All the available floor and seating space is cluttered with boxes, while Russ is seated in an easy chair reading National Geographic and eating ice cream. He is quiet --sort of like a simmering keg of dynamite, and grows irritable and more combustive when Bev invites her pastor, Jim over for tea and counsel which is unwelcome. Just as Jim is leaving the doorbell rings and other unwelcome guests --at least Russ sees them as unwelcome, enter.
Haunted houses, reverse gentrification or white supremacy are themes in Act 1, and when the channel shifts in Act 2, the neighborhood is run down as Karl predicted. Did he curse the integration process or was it already cursed?
Bev's maid, Francine is drawn into the discussion about whether or not she'd buy a house in the fictional Clybourne Park neighborhood as she prepares to leave for the day. It is quite theatrical watching her dodge the overt bigotry in the questions, her husband Albert who comes by to pick her up, acknowledges.
In Clybourne Park white people really haven't a clue about how black people live; it was almost as if National Geographic should do a special cover story on the subject. Bev hadn't met Albert and didn't know how many children the couple had, or their ages, even though her maid had been with her for many years.
Norris's Clybourne Park, directed by Jonathan Moscone, has an air of mystery, both mystery regarding the house and the couples' discomfort and a mystery regarding the handling of the tragedy. Post Traumatic Stress Disorder is not mentioned but clearly is the reason why the Stoller's son snapped. Another theme is forgiveness and how despite his obvious remorse, Clybourne Park did not forgive Kenneth, a Korean War veteran, who'd served time for murder.
Fast forward to 2009, where we meet Steve, married to pregnant wife, Lindsey, with their attorney Kathy (the daughter of Betsy and Karl, who move out of Clybourne Park just after her birth) the story is the same. Seated in the coveted Stoller home are also Kevin and Lena (Lena, the great-niece of Lena "Mama" Younger from Lorraine Hansberry's play A Raisin in the Sun). Tom from the neighborhood property owners association (the son of the realtor who sold the Stoller home in Act 1).
Double and triple cast, the ensemble does a great job with the story and their characters. Actress Omoze Idehenre, is outstanding in her role in Act 2 as Lena. If readers recall her namesake, the woman is a feisty reminder and representative of her ancestor. Lena's husband, Kevin, portrayed by Gregory Wallace, presents a nice foil for her slow combustion. Unlike Idehene's Lena/Francine, his Kevin reminds me of Albert in the first act, the character's conciliatory or easy going nature is there until he is pushed. Actually, both couples play off one another, Lindsey and Steve, a different kind of foil. Actress Emily Kitchen's "Betsy" is deaf, while her "Lindsey" is not, yet both are pregnant. The couple's role in Act 2 is the reverse of that in Act 1, yet the rationale is the same whether it's a black family moving into a nice white neighborhood or its reverse a white family taking advantage of a real estate deal available in blighted black neighborhood.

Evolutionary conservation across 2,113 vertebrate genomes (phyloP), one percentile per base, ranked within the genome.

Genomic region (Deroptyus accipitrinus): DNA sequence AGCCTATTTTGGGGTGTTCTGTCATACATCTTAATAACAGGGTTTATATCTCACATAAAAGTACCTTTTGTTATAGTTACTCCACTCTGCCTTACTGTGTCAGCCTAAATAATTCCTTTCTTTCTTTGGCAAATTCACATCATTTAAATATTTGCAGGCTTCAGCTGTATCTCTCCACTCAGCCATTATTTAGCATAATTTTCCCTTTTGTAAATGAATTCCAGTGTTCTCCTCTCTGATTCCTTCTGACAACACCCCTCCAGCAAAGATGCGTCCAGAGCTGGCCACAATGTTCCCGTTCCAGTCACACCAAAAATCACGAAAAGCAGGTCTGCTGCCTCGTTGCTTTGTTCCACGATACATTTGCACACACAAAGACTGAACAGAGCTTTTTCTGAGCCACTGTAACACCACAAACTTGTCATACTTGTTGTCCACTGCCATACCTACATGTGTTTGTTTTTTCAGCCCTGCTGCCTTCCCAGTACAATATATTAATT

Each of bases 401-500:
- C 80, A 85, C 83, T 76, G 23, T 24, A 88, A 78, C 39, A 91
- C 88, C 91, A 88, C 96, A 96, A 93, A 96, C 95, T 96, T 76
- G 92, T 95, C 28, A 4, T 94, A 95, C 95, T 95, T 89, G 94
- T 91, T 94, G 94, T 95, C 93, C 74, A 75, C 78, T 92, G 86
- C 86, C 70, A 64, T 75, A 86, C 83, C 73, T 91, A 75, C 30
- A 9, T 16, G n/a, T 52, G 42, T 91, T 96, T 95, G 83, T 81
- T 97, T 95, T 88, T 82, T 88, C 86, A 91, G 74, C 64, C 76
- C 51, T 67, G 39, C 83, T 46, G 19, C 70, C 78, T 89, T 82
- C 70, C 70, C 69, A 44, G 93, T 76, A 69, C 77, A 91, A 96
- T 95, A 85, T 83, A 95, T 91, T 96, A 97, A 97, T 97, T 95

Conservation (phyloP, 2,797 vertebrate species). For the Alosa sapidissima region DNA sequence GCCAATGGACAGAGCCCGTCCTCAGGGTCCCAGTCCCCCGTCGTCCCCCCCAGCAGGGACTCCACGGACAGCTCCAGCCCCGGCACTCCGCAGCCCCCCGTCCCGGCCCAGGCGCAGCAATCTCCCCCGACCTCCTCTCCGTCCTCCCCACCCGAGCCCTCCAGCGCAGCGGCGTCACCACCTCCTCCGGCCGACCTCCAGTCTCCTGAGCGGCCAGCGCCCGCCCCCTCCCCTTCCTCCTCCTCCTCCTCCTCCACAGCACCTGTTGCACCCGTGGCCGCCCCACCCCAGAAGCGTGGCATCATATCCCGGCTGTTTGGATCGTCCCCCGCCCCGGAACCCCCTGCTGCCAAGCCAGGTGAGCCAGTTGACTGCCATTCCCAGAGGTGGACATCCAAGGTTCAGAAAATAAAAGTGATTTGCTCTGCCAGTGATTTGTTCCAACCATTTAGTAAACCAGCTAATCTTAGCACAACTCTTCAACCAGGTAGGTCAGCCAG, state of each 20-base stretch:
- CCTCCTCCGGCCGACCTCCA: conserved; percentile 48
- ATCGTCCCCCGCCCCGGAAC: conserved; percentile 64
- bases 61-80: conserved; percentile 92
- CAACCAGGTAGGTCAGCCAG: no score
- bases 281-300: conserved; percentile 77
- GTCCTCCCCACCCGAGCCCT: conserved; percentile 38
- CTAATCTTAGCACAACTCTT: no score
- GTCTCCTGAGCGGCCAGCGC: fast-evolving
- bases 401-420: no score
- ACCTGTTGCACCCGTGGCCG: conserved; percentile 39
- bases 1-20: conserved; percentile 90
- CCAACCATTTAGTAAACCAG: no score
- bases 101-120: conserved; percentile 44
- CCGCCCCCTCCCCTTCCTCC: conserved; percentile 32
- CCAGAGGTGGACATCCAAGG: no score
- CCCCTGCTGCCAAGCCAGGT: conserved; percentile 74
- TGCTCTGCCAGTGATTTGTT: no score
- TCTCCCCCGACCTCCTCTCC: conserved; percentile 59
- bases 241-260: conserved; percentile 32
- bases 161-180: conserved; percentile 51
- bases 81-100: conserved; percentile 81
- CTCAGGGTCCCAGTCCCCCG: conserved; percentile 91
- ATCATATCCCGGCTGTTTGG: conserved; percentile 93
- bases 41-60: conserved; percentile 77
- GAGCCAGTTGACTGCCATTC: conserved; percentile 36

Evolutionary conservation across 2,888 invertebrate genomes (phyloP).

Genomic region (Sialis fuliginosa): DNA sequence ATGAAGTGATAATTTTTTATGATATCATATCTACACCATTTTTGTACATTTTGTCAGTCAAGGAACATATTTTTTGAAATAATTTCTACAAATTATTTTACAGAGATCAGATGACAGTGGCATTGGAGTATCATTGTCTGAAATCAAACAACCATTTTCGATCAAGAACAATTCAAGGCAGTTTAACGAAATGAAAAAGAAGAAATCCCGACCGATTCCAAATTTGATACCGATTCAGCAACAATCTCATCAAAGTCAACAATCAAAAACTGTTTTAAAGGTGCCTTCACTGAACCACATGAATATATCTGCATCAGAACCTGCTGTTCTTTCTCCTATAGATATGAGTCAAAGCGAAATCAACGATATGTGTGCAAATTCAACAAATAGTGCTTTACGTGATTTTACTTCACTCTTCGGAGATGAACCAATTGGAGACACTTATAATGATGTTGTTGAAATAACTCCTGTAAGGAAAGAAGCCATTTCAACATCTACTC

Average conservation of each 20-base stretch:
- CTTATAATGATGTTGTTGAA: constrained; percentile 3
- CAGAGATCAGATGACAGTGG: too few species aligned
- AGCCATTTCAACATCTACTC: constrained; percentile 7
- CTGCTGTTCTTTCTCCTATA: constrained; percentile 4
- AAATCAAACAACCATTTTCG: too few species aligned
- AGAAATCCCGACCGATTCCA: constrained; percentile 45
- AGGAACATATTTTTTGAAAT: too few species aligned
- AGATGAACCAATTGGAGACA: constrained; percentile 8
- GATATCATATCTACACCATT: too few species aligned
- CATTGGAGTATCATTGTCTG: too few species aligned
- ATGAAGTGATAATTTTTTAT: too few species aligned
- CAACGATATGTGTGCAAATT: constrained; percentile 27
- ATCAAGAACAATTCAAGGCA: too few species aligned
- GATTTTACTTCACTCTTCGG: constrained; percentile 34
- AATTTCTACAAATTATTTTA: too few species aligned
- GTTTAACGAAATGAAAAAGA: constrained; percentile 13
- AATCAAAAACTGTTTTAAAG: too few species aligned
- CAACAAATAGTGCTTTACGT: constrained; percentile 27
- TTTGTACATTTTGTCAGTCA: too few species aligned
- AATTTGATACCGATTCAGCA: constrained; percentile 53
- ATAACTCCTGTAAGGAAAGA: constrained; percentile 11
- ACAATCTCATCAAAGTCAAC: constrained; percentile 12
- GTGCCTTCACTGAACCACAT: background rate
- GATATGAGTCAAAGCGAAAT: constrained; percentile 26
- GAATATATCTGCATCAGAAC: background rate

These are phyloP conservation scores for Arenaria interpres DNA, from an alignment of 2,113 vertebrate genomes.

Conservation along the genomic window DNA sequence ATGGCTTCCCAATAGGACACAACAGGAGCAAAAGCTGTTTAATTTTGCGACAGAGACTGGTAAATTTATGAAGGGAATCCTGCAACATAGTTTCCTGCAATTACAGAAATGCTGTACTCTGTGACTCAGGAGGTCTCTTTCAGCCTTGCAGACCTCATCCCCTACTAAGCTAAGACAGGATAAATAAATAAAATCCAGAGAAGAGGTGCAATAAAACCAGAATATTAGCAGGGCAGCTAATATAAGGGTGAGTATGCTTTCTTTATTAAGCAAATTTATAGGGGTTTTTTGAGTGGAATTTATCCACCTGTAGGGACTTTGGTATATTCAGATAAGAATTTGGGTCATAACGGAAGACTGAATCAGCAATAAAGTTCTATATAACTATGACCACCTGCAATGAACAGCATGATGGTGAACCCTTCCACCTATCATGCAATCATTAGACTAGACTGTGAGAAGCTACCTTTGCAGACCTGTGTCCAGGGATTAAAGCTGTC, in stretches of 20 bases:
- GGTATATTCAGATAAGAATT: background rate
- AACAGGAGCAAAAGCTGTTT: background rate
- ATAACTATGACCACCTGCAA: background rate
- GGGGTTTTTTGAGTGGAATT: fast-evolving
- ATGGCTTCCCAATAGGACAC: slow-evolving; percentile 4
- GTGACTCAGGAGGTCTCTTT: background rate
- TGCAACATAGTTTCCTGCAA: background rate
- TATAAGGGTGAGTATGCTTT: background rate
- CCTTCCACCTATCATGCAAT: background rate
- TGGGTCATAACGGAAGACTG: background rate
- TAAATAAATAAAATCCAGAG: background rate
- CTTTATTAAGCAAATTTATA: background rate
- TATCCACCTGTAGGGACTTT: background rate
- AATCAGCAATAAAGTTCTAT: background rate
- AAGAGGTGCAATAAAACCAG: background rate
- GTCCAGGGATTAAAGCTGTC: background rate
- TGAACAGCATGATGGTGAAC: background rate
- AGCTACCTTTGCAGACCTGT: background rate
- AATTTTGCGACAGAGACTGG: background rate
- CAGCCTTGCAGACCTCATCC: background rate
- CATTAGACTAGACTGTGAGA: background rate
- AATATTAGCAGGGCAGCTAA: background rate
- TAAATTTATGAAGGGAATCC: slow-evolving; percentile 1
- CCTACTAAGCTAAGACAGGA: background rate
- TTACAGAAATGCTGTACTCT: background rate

Humor is a great place to disguise discomfort masquerading as racism and/or bigotry, and the playwright gives his characters full reign in Act 2, as the debate ensues over new construction that does not consider the historic integrity of the community. He says in answer to a question, (by Beatrice Basso, in the program) about political correctness as relates to societal evolution that in theory perhaps evolution is possible, however, even if "normalization" happens when one is careful, "we white people (because we are the oppressors) sit around going, "Is it time now" Has enough time elapsed? Can we say 'nigger'? But of course that never happens, so white people feel resentful becasue we realize the past is going to hang around our necks like millstones forever. There is no end. Even if we gave reparation payments, still it wouldn't be enough."
I don't agree with the inevitability tacit in Norris's answer. If one looks at a recent book, by Sana Bulter, Sugar of the Crop: My Journey to Find the Children of Slaves, (2009), then slavery is still a current event and as such how can we forget or allow others to forget or slip off the hook? The government hasn't addressed reparations nor has it officially apologized. What we need is a truth and reconciliation hearing on slavery, but in the meantime Cybourne Park happens 50 years after Lorraine Hansberry's play, based on her family's story --a lot more violent than that experienced by Mama Lena's family. Hansberry's story was also a tragedy--Lena's husband worked himself to death, and it was the insurance money which allowed his heirs to as George Jefferson would put it: "Move on up!"
What isn't addressed is how the family home came to be sold and why was it in such disrepair? If one remembers Mama Lena and her family, there was such pride in ownership. What happened to the grandson, Walter and his wife Ruth's son, Travis Younger, what happened to the sister who wants to be a doctor Beneatha Younger (“Bennie”)? What happened to Walter Lee Younger?
Norris says in that same interview: in response to a question on humor: "Tim Sanford--who runs Playwrights Horizon In New York [where Clybourne premiered last February] referencing a political theorist he's read, who says tragedy is only possible in community where everyone shares the same sense of themselves, where everyone has the same identity." That "[i]n a modern society as fragmented as ours, that's not possible. . . . The second part is comedy [because] the people in the first act all understand each other much more than the people doing the second act, everybody makes assumptions.
"Everyone holds their tongue, because we live in a society where speech is more dangerous than activity--than action."
In Act 2, which is supposed to be a comedy--humor a relative social concept, the clients and their attorneys are seated in the blighted house--dark, dank and gloomy, with their future neighbors to resolve a zoning issue which is tying up their construction plans. There is graffiti on the walls in a room missing doors, dark, long uninhabited. The contrast between 1959 and 2009 is evident just 50 years later.